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IICSA Independent Inquiry into Child Sexual Abuse

The impacts of child sexual abuse: A rapid evidence assessment

2. Impacts of CSA on the families of victims and survivors

Evidence shows that CSA does not just impact on the lives of victims and survivors, but can also have adverse effects on their families.[1] The impacts experienced by non-offending parents – and, in particular, mothers – as a result of their children’s CSA victimisation can mirror those outcomes experienced by victims and survivors.[2] CSA can affect all aspects of parents’ lives, including areas like physical health, personal relationships, employment and financial stability, over the medium to long term.[3] Rates of trauma (in this case in the form of ‘secondary’ or ‘vicarious’ trauma) and emotional distress were found to be high among non-offending parents.[4]

Parents can find it challenging to support a child who has been victimised at a time when they themselves might be struggling to cope with the emotional and practical strain following CSA. This can create a vicious circle in which the support that parents are able to provide to their child is compromised, thereby reducing the child’s chances of experiencing resilience or recovery.[5]

Minimal evidence was found on the impacts of CSA on siblings and partners of victims and survivors, although what was found suggested that CSA can also have detrimental impacts on these groups.[6] In particular, non-abusing siblings of child victims of CSA have been found to experience mental health/internalising behaviours and externalising behaviours similar to those experienced by victims and survivors, including depression and anxiety. They have also been found to suffer the impacts of family upheaval, stress and breakdown following the discovery of CSA.[7]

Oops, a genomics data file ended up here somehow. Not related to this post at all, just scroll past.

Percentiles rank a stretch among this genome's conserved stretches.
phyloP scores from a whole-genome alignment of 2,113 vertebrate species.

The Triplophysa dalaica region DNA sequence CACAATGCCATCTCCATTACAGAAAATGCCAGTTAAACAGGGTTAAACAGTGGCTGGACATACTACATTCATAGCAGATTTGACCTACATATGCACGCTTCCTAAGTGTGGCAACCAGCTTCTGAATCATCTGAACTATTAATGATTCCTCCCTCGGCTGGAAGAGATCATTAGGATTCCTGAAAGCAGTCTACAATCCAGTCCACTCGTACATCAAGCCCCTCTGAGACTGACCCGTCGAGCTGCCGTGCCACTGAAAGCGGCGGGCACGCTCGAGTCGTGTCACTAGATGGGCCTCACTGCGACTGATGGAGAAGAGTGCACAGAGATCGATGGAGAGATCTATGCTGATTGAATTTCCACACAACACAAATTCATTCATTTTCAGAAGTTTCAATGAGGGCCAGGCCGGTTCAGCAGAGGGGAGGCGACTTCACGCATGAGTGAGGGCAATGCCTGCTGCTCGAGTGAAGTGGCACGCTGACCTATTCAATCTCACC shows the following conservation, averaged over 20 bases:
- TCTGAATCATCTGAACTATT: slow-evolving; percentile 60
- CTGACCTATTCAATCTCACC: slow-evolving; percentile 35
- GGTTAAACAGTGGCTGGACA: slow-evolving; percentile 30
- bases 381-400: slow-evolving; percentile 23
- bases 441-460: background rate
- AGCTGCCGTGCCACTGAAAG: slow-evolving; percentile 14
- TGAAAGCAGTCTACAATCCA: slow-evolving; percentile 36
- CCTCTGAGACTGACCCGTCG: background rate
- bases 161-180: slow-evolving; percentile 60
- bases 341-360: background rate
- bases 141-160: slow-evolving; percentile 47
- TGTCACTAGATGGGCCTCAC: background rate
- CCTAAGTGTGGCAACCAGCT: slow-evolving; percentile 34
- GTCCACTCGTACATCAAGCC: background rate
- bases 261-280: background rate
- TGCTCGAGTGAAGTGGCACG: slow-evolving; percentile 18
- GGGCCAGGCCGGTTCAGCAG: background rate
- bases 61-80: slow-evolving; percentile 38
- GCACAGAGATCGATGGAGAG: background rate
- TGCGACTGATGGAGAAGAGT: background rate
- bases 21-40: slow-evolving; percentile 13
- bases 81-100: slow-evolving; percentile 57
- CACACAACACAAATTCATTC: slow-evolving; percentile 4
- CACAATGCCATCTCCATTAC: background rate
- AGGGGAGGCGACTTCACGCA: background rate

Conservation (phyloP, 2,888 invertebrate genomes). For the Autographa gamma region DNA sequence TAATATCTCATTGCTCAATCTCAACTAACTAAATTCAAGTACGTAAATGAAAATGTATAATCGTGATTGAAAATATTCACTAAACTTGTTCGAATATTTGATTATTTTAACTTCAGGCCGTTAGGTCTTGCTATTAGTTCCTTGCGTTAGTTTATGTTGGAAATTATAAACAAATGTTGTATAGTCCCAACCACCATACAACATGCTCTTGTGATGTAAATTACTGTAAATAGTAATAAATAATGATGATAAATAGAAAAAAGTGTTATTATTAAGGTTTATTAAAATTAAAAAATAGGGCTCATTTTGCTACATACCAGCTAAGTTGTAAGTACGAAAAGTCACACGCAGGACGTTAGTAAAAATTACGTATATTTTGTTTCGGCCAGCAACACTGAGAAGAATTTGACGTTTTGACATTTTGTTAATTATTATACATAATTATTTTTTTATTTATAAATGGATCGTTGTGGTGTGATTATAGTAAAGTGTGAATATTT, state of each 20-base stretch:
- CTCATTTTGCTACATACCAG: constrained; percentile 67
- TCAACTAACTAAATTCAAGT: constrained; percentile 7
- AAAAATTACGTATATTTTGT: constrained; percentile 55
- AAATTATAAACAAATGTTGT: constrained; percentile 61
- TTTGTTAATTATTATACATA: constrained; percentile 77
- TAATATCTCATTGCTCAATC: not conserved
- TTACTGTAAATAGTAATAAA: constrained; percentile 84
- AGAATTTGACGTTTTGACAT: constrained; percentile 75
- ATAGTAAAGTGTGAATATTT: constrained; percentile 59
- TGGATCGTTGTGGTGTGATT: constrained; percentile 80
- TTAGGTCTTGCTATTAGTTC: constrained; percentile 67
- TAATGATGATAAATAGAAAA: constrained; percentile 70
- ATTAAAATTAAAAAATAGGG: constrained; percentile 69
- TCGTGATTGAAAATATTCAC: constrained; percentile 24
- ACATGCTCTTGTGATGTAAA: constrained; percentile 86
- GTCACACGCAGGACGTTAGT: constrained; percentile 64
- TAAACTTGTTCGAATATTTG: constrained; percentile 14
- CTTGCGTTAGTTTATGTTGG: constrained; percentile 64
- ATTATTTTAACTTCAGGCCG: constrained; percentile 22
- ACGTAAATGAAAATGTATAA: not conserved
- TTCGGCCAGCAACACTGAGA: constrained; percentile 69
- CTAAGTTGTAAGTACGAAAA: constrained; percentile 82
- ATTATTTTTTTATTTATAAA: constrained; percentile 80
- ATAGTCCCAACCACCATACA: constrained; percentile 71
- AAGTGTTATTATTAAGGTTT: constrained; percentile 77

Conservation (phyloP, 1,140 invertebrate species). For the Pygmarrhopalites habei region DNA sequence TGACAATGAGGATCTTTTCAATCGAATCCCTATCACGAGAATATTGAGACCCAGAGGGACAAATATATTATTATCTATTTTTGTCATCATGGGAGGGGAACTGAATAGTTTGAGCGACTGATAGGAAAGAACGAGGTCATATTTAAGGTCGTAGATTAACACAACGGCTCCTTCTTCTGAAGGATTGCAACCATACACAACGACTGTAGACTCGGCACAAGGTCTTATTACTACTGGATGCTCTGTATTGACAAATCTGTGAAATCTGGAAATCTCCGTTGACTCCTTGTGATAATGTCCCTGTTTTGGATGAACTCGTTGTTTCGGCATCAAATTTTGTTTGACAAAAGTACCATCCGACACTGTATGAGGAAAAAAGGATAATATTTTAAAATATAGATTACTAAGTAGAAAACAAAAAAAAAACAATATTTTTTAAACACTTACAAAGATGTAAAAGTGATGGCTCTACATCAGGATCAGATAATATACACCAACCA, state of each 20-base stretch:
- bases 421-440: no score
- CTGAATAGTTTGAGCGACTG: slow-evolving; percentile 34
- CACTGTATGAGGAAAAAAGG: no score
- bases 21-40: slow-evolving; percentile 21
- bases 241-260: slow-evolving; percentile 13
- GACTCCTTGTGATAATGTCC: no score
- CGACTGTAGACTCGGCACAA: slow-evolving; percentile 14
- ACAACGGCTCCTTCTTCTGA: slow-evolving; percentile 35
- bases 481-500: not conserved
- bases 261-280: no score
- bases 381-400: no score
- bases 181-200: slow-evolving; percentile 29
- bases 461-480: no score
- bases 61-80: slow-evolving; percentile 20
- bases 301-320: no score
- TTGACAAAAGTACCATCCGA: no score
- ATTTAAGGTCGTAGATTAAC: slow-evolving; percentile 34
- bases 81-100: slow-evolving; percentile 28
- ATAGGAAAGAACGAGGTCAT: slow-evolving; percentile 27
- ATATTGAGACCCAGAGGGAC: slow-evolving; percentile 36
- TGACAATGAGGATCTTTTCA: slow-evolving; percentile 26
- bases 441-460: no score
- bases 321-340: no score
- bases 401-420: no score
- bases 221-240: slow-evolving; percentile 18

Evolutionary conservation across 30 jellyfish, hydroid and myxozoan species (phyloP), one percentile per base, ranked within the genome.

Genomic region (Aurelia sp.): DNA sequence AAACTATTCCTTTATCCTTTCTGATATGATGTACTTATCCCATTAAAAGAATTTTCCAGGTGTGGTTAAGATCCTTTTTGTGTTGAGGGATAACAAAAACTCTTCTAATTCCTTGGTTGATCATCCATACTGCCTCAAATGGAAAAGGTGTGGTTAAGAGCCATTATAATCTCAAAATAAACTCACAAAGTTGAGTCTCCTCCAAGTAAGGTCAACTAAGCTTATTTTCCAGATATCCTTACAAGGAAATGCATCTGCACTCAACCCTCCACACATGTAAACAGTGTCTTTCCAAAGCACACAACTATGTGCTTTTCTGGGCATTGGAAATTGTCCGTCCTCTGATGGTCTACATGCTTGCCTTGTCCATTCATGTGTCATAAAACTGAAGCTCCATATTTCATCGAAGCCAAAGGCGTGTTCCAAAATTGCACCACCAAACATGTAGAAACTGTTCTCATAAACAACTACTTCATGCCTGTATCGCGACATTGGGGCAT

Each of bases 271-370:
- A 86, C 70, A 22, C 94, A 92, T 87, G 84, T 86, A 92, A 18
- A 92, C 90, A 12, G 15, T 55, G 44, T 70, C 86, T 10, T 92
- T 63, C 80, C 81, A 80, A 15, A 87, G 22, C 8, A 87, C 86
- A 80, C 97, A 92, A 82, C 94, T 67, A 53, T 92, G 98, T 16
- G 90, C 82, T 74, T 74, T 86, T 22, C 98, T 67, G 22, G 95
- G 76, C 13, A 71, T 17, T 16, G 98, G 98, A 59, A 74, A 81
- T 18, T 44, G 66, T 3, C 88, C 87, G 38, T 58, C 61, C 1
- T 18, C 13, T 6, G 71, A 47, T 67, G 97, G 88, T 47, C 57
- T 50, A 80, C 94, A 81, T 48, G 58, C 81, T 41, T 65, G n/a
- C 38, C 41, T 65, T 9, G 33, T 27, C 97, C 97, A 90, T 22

1. See for example Quadara et al. (2016), op. cit.; Clevenger, S. (2016) Mothers of Sexual Assault Victims: How women do mother after their child has been sexually assaulted. Feminist Criminology, 11(3), pp.227-252; Stewart (2012), op. cit.; van Toledo et al. (2013), op. cit.; Breckenridge and Flax (2016), op. cit.
  2. See for example Breckenridge and Flax (2016), op. cit.; Quadara et al. (2016), op. cit.; Stewart (2012), op. cit.
  3. See for example Quadara et al. (2016), op. cit.; Stewart (2012), op. cit.; Jobe-Shields, L., Swiecicki, C. C., Fritz, D. R., Stinnette, J. S., and Hanson, R. F. (2016) Posttraumatic stress and depression in the nonoffending caregivers of sexually abused children: associations with parenting practices. Journal of Child Sexual Abuse, 25(1), pp.110-125; Kilroy et al. (2014), op. cit.; van Toledo et al. (2013), op. cit.; Fuller (2016), op. cit.; Knott (2014), op. cit.
  4. See for example Cyr, M., Frappier, J., Hébert, M., Tourigny, M., McDuff, P., and Turcotte, M. (2016) Psychological and physical health of non-offending parents after disclosure of sexual abuse of their child. Journal of Child Sexual Abuse, 25(7), pp.757- 776; Kim et al. (2007), op. cit.; Knott (2014), op. cit.; Breckenridge and Flax (2016), op. cit.
  5. Breckenridge and Flax (2016), op. cit.; Jobe-Shields et al. (2016), op. cit.
  6. Schreier, A., Pogue, J. K., Hansen, D. J. (2016) Impact of child sexual abuse on non-abused siblings: A review with implications for research and practice. Journal of Aggression and Violent Behaviour; Quadara et al. (2016), op. cit.
  7. Schreier et al. (2016), op. cit.
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